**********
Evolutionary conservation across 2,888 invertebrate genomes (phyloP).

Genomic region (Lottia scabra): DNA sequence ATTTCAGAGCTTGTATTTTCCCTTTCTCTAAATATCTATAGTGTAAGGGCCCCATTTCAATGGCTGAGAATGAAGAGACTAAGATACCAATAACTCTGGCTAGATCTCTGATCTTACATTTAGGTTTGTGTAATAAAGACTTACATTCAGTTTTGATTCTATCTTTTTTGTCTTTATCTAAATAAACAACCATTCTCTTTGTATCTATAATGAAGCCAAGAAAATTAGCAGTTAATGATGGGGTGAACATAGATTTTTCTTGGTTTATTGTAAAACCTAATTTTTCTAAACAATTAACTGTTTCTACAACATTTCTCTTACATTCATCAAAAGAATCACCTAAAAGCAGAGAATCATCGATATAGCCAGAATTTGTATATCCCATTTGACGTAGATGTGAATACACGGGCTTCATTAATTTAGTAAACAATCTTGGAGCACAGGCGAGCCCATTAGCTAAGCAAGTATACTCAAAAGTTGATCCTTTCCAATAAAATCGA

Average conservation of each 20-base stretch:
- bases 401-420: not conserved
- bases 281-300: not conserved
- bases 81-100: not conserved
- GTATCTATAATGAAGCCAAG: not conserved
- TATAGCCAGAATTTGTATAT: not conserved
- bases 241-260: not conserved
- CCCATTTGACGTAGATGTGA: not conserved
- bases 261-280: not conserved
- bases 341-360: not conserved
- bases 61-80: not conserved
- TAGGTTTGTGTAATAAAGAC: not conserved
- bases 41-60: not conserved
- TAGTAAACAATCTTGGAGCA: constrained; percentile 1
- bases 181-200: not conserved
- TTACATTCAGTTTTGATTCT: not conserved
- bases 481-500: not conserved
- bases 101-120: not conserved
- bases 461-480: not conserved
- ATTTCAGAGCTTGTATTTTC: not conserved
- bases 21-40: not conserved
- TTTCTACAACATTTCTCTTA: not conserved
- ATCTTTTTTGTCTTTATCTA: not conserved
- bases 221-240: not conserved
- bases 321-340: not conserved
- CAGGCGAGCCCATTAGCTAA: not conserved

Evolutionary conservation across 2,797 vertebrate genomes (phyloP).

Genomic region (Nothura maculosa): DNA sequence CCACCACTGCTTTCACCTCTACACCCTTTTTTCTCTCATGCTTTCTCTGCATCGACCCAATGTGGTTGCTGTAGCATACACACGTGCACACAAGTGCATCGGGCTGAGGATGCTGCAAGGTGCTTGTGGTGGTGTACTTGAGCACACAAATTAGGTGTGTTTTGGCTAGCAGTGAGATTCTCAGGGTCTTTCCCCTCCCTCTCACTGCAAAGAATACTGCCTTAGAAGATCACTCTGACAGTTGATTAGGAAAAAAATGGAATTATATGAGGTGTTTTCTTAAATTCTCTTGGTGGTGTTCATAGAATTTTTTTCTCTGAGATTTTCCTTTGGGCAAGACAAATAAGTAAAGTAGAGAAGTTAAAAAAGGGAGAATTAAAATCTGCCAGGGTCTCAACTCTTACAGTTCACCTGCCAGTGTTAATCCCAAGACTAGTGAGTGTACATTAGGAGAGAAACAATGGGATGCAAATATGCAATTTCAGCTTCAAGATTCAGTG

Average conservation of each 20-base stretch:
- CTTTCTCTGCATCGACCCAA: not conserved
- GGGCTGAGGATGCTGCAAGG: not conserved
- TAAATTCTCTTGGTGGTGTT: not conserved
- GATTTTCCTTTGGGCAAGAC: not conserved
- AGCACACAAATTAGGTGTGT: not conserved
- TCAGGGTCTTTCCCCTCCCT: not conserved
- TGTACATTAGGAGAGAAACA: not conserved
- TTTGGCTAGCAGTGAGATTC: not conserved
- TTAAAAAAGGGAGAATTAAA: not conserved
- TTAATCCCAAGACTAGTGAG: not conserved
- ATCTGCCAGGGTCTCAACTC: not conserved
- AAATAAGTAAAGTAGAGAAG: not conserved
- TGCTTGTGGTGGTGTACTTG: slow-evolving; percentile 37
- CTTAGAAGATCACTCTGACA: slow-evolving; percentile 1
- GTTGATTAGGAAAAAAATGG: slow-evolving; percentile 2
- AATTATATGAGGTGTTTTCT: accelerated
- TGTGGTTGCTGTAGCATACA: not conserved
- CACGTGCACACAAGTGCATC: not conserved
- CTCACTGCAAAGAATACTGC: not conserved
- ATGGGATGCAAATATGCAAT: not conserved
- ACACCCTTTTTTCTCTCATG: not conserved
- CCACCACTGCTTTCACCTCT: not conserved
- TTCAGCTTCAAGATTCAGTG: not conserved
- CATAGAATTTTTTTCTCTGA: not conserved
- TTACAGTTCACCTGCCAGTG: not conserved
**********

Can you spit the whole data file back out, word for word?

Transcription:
Evolutionary conservation across 2,888 invertebrate genomes (phyloP).

Genomic region (Lottia scabra): DNA sequence ATTTCAGAGCTTGTATTTTCCCTTTCTCTAAATATCTATAGTGTAAGGGCCCCATTTCAATGGCTGAGAATGAAGAGACTAAGATACCAATAACTCTGGCTAGATCTCTGATCTTACATTTAGGTTTGTGTAATAAAGACTTACATTCAGTTTTGATTCTATCTTTTTTGTCTTTATCTAAATAAACAACCATTCTCTTTGTATCTATAATGAAGCCAAGAAAATTAGCAGTTAATGATGGGGTGAACATAGATTTTTCTTGGTTTATTGTAAAACCTAATTTTTCTAAACAATTAACTGTTTCTACAACATTTCTCTTACATTCATCAAAAGAATCACCTAAAAGCAGAGAATCATCGATATAGCCAGAATTTGTATATCCCATTTGACGTAGATGTGAATACACGGGCTTCATTAATTTAGTAAACAATCTTGGAGCACAGGCGAGCCCATTAGCTAAGCAAGTATACTCAAAAGTTGATCCTTTCCAATAAAATCGA

Average conservation of each 20-base stretch:
- bases 401-420: not conserved
- bases 281-300: not conserved
- bases 81-100: not conserved
- GTATCTATAATGAAGCCAAG: not conserved
- TATAGCCAGAATTTGTATAT: not conserved
- bases 241-260: not conserved
- CCCATTTGACGTAGATGTGA: not conserved
- bases 261-280: not conserved
- bases 341-360: not conserved
- bases 61-80: not conserved
- TAGGTTTGTGTAATAAAGAC: not conserved
- bases 41-60: not conserved
- TAGTAAACAATCTTGGAGCA: constrained; percentile 1
- bases 181-200: not conserved
- TTACATTCAGTTTTGATTCT: not conserved
- bases 481-500: not conserved
- bases 101-120: not conserved
- bases 461-480: not conserved
- ATTTCAGAGCTTGTATTTTC: not conserved
- bases 21-40: not conserved
- TTTCTACAACATTTCTCTTA: not conserved
- ATCTTTTTTGTCTTTATCTA: not conserved
- bases 221-240: not conserved
- bases 321-340: not conserved
- CAGGCGAGCCCATTAGCTAA: not conserved

Evolutionary conservation across 2,797 vertebrate genomes (phyloP).

Genomic region (Nothura maculosa): DNA sequence CCACCACTGCTTTCACCTCTACACCCTTTTTTCTCTCATGCTTTCTCTGCATCGACCCAATGTGGTTGCTGTAGCATACACACGTGCACACAAGTGCATCGGGCTGAGGATGCTGCAAGGTGCTTGTGGTGGTGTACTTGAGCACACAAATTAGGTGTGTTTTGGCTAGCAGTGAGATTCTCAGGGTCTTTCCCCTCCCTCTCACTGCAAAGAATACTGCCTTAGAAGATCACTCTGACAGTTGATTAGGAAAAAAATGGAATTATATGAGGTGTTTTCTTAAATTCTCTTGGTGGTGTTCATAGAATTTTTTTCTCTGAGATTTTCCTTTGGGCAAGACAAATAAGTAAAGTAGAGAAGTTAAAAAAGGGAGAATTAAAATCTGCCAGGGTCTCAACTCTTACAGTTCACCTGCCAGTGTTAATCCCAAGACTAGTGAGTGTACATTAGGAGAGAAACAATGGGATGCAAATATGCAATTTCAGCTTCAAGATTCAGTG

Average conservation of each 20-base stretch:
- CTTTCTCTGCATCGACCCAA: not conserved
- GGGCTGAGGATGCTGCAAGG: not conserved
- TAAATTCTCTTGGTGGTGTT: not conserved
- GATTTTCCTTTGGGCAAGAC: not conserved
- AGCACACAAATTAGGTGTGT: not conserved
- TCAGGGTCTTTCCCCTCCCT: not conserved
- TGTACATTAGGAGAGAAACA: not conserved
- TTTGGCTAGCAGTGAGATTC: not conserved
- TTAAAAAAGGGAGAATTAAA: not conserved
- TTAATCCCAAGACTAGTGAG: not conserved
- ATCTGCCAGGGTCTCAACTC: not conserved
- AAATAAGTAAAGTAGAGAAG: not conserved
- TGCTTGTGGTGGTGTACTTG: slow-evolving; percentile 37
- CTTAGAAGATCACTCTGACA: slow-evolving; percentile 1
- GTTGATTAGGAAAAAAATGG: slow-evolving; percentile 2
- AATTATATGAGGTGTTTTCT: accelerated
- TGTGGTTGCTGTAGCATACA: not conserved
- CACGTGCACACAAGTGCATC: not conserved
- CTCACTGCAAAGAATACTGC: not conserved
- ATGGGATGCAAATATGCAAT: not conserved
- ACACCCTTTTTTCTCTCATG: not conserved
- CCACCACTGCTTTCACCTCT: not conserved
- TTCAGCTTCAAGATTCAGTG: not conserved
- CATAGAATTTTTTTCTCTGA: not conserved
- TTACAGTTCACCTGCCAGTG: not conserved